Air pollution includes gases and solid particles in the air. The air pollution that most affects our health in Europe is nitrogen dioxide (NOx) and Particulate Matter (called PM2.5 and PM10).
Air pollution leads to many health problems and is linked to 4.2 million premature deaths each year – that’s 1 in 8 deaths. It affects three core areas of the body: lungs, heart, and brain. Heart attacks, stroke and lung disease are among the health impacts of air pollution.
Children can suffer from reduced lung development if they live or go to school in areas with higher air pollution. Air pollution is also linked to reduced brain development in small children. Some of the same health problems will be felt by animals like our pets too.
Air pollution affects plant and tree growth. Nitrogen dioxide is linked to acid rain which damages plants, trees and buildings. Buildings in polluted areas can also end up with more black soot on them, meaning we have to clean our windows more often.
Across Europe, traffic is a major cause of air pollution, especially NOx. This comes from diesel and petrol engines, with diesels being worse. Even though bigger vehicles (e.g. buses and lorries) produce slightly more of the gas, when you have lots of cars on the road this can cause a bigger proportion of the air pollution.
Particulate matter is also emitted by traffic – some coming out of the engine, but also from the friction of tyres on the road and from braking.
Pollutants also come from home heating, including wood burning stoves and fireplaces and some types of industry. Wood burners are fast becoming the biggest contributors to PM in many European countries as registrations continue to increase.
Air pollution is caused by a combination of factors. The first is how much air pollution is being emitted: the number of vehicles on the road, or number of fires nearby, etc. However, the level of air pollution can also depend on how much the air is circulated or where the wind carries it. So higher, windier places will tend to have less pollution, but low-lying places, or narrow roads with very tall buildings may have worse pollution. As a rule of thumb, if you can see lots of vehicles or home heating smoke then the air inside the cars and on the pavement is probably not great.
In Europe, we only rarely have extremely high levels of air pollution, but this is common in other countries especially in China and India. However, we are not perfect either. Even though our levels might not get as high as levels in some cities, we have chronic low level pollution in many European cities and towns which can lead to long term health impacts, causing people to suffer more illnesses and die earlier. Currently, most cities in Europe are breaking the law because we pollute too much.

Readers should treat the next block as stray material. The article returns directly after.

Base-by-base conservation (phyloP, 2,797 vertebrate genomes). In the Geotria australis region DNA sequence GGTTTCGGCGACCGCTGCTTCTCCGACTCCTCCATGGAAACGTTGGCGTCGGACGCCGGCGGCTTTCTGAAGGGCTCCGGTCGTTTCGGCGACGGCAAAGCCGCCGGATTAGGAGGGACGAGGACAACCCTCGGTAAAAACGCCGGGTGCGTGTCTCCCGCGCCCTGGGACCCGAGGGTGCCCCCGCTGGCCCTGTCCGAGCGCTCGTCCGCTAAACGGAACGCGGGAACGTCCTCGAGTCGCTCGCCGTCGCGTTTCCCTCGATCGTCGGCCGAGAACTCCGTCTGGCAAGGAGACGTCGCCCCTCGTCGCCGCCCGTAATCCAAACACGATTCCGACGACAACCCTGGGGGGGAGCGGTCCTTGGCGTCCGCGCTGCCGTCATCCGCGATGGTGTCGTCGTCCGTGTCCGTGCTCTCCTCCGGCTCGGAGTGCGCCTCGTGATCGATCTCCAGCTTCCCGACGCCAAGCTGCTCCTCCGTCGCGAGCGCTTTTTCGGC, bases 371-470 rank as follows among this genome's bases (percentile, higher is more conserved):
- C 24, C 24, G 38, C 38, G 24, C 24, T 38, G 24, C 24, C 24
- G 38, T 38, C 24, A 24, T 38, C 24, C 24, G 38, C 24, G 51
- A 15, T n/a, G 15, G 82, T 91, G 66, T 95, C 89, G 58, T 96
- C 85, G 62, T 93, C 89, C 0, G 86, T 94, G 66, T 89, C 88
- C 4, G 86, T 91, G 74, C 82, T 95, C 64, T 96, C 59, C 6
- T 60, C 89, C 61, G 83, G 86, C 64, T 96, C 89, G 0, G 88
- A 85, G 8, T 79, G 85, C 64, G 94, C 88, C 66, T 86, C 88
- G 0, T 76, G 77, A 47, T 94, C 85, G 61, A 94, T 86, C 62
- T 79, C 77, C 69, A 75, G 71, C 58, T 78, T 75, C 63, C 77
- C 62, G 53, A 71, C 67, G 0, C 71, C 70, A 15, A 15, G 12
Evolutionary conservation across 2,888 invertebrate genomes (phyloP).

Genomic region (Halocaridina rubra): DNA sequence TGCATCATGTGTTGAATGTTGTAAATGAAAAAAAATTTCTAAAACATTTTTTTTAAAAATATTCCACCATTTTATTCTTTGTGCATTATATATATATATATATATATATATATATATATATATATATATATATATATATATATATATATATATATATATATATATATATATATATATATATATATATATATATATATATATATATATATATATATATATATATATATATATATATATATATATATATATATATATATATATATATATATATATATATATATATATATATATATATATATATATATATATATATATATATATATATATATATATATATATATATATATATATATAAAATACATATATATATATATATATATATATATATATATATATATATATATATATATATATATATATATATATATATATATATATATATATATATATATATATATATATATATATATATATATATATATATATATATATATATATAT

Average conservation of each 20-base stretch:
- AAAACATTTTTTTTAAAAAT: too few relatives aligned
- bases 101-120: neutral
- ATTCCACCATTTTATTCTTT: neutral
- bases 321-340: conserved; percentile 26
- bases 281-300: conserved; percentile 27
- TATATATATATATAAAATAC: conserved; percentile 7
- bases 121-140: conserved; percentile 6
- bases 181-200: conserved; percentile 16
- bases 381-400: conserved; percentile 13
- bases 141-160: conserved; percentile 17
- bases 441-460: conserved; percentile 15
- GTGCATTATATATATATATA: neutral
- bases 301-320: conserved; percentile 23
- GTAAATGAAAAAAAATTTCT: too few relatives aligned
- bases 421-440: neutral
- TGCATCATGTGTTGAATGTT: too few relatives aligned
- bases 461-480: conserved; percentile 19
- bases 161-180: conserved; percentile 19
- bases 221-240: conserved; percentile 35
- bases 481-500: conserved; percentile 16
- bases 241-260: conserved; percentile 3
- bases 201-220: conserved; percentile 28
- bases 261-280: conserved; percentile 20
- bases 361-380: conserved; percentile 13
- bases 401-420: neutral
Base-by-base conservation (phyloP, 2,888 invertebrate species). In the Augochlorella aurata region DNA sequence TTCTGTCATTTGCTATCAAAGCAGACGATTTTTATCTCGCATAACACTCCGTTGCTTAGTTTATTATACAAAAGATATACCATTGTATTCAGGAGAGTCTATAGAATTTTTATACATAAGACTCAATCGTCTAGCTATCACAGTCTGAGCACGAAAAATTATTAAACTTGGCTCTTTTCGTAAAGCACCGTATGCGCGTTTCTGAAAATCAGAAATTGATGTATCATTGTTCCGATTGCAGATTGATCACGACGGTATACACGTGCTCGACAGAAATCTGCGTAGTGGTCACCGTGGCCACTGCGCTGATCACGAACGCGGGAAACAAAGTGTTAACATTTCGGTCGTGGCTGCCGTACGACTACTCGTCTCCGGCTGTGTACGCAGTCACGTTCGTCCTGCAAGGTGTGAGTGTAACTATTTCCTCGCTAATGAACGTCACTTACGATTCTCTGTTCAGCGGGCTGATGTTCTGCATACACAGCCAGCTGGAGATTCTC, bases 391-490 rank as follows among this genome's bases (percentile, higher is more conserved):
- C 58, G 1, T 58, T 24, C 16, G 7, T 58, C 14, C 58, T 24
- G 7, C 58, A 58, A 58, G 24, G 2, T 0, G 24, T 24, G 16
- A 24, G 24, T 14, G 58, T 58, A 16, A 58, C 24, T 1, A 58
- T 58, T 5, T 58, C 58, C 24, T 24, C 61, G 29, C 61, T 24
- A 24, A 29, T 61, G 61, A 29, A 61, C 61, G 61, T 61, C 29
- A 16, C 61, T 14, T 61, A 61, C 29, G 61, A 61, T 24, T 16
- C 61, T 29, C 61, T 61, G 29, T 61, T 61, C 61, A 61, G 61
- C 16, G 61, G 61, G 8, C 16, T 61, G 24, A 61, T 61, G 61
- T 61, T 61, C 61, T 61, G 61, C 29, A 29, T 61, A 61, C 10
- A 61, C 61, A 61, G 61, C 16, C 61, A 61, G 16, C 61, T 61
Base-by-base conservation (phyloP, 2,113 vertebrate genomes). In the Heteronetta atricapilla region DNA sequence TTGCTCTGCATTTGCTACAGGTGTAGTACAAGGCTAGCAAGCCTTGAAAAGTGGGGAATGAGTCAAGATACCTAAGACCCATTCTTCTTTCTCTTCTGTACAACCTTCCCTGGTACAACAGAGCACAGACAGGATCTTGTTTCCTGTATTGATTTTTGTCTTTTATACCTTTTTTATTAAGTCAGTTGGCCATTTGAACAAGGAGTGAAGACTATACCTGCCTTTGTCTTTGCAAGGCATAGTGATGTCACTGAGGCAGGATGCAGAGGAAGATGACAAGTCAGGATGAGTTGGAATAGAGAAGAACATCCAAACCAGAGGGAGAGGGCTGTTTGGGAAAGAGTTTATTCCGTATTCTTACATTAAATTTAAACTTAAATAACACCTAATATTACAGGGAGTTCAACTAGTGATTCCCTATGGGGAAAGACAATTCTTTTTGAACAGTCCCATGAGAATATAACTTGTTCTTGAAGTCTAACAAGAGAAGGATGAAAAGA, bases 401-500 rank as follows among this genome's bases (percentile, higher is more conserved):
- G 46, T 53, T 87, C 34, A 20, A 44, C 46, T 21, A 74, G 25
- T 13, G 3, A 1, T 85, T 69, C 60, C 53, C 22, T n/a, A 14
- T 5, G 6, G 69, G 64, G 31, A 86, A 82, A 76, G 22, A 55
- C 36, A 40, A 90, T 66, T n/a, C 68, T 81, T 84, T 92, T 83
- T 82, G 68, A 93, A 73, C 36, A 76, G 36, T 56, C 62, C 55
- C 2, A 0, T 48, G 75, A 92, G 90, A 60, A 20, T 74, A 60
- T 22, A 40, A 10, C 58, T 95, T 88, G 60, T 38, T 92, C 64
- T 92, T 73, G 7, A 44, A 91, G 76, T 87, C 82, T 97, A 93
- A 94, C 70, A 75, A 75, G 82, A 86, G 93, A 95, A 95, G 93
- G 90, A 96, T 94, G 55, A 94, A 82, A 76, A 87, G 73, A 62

Here are just a few ideas. Work with your community, colleagues or students come up with your own suggestions.
Reduce the causes</strong
How can we use cars less? Can we walk, cycle, bus or scoot around and play in places nearby so we don’t need to use cars as much? Could your school run a “No Idling” campaign for drop-off times? Insulate you home so you don’t need to heat is as much and chose healthier fuels.
Avoid busy roads
Walking on smaller, quieter roads or through parks will significantly reduce the amount of pollutants you breathe in.
Stop idling and drive carefully
Even inside a car, you are still breathing in polluted air. In other words, you are no less protected than if you were walking or cycling. By switching off the engine when possible and avoiding strong acceleration and braking, you are reducing the amount of air pollution you are creating.
Encourage cleaner fuels
Spread awareness of the problem of wood burners and fireplaces and the benefits of switching to cleaner fuels. Switch to cleaner solid fuels or ‘green’ electricity tariffs where possible.
For many people living in European cities, climate change doesn’t appear to impact them. They might think our house isn’t burning yet.
Carbon Dioxide (CO₂) is the most common greenhouse gas, so called as they trap heat in the planet, warming it like a greenhouse! This heating is leading to biodiversity decline, sea level rise and extreme weather, like droughts and heatwaves. These changes are causing crops to fail, increasing the likelihood of forest fires, and damaging our homes and livelihoods.
Air pollution differs from greenhouse gas emissions in that it consists of short-term pollutants that persist for just a few weeks. However, its sources are the same. For example, the transport sector is the fastest growing contributor to emissions and accounts for almost 25% of all CO₂ emissions (a long-lived pollutant). It is also a significant contributor to air pollution, particularly in cities, through the production of short-lived NOx and PM10, such as black carbon, or soot.
Despite being short-lived, black carbon is the second highest contributor to global heating, after CO₂. Diesel transport (along with household wood burners) is one of the world’s major sources of black carbon.
Both issues interrelate. Ground-level ozone pollution, produced when fossil fuel pollutants react with ultraviolet light, is on the rise and will worsen as temperatures rise with climate change.
As air pollution is localised and immediate it overcomes the disconnect people may feel towards climate change. Thus, focusing campaigns on air pollution reduction could do more to tackle climate change than climate change campaigning in and of itself.
Now you know the facts…